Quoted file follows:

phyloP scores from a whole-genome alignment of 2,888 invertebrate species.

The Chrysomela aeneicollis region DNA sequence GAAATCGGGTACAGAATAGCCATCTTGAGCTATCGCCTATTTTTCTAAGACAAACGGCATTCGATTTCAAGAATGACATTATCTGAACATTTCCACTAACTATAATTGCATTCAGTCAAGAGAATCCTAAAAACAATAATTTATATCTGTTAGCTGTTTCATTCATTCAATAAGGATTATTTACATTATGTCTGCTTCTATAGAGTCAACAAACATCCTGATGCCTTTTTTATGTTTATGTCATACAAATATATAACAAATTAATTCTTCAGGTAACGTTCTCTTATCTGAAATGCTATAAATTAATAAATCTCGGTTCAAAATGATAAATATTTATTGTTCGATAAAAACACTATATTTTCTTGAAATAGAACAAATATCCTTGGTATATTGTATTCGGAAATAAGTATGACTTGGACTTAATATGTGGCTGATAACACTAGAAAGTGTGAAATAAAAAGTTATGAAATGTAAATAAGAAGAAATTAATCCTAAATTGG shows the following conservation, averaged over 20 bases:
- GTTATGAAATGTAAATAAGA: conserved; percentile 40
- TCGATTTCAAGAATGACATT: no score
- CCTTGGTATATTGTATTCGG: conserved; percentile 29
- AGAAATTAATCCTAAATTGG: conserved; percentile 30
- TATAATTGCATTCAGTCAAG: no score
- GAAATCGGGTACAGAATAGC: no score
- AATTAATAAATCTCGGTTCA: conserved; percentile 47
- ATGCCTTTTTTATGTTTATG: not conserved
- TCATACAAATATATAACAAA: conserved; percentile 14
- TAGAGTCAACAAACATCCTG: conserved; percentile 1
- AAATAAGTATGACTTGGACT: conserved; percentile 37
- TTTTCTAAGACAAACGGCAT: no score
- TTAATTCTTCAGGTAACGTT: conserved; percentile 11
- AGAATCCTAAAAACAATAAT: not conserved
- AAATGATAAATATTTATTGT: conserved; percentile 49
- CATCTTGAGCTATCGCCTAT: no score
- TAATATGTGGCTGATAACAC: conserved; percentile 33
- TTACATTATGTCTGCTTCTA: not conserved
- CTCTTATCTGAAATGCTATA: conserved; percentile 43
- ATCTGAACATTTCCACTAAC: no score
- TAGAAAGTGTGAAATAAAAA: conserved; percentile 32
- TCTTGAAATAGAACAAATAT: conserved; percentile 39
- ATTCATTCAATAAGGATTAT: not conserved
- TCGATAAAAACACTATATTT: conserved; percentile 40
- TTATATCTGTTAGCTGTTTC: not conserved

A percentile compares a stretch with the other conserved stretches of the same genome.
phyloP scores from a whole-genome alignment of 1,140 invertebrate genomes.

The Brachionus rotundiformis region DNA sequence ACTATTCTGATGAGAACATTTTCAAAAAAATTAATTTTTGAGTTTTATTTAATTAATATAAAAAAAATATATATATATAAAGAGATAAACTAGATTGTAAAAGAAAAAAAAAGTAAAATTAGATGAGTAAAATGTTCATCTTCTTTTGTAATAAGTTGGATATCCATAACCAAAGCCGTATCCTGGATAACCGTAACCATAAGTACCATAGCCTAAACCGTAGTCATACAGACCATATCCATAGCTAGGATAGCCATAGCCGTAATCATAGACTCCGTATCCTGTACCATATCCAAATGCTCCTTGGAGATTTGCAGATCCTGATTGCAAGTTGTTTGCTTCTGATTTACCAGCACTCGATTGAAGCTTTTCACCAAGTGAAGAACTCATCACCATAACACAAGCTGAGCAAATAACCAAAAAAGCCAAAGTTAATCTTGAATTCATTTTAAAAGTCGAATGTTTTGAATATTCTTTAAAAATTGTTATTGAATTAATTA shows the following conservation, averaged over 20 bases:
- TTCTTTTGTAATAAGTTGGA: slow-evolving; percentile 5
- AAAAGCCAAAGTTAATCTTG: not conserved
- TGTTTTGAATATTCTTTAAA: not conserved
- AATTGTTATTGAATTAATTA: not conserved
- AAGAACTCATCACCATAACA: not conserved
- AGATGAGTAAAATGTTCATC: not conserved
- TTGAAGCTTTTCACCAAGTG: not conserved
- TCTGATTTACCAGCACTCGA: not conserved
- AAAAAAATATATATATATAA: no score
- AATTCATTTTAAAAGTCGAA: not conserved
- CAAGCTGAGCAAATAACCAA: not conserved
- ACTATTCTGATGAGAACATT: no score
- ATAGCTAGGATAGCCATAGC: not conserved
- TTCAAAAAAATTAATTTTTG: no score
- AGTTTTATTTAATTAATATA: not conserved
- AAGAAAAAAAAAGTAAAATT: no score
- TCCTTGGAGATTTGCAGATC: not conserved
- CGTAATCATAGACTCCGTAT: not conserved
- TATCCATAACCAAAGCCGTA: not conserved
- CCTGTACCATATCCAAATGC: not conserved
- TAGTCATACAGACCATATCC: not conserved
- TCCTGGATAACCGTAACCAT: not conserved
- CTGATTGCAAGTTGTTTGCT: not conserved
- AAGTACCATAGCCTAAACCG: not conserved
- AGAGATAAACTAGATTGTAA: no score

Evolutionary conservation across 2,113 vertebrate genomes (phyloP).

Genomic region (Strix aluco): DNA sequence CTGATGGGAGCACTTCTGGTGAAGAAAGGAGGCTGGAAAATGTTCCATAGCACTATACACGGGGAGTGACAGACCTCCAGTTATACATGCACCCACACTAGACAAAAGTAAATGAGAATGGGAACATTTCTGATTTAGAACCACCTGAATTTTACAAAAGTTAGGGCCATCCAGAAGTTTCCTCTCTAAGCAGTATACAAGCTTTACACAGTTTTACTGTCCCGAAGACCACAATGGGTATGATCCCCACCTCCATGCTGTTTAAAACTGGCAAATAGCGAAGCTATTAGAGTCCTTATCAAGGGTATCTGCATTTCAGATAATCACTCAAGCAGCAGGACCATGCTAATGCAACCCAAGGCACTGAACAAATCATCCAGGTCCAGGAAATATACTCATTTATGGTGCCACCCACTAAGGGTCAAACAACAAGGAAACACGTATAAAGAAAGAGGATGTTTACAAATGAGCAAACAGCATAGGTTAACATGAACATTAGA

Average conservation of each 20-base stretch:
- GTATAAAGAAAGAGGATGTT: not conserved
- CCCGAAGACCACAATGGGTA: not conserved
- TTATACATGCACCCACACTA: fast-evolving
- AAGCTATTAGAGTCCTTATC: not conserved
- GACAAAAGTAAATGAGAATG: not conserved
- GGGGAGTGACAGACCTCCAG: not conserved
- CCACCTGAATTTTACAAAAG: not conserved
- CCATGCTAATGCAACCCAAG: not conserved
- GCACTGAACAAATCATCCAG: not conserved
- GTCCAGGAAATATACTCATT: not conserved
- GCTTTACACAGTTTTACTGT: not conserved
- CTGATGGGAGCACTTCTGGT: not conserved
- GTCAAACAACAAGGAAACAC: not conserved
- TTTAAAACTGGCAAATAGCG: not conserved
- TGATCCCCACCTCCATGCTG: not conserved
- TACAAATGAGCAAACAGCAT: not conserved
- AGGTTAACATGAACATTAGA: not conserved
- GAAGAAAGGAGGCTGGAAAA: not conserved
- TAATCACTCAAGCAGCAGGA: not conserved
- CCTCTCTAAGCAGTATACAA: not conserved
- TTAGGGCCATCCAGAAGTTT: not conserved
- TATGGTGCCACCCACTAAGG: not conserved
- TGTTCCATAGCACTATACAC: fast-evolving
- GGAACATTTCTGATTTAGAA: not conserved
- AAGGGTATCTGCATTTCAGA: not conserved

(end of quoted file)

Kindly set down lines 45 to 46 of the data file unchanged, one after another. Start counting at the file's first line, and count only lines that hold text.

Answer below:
- AGTTTTATTTAATTAATATA: not conserved
- AAGAAAAAAAAAGTAAAATT: no score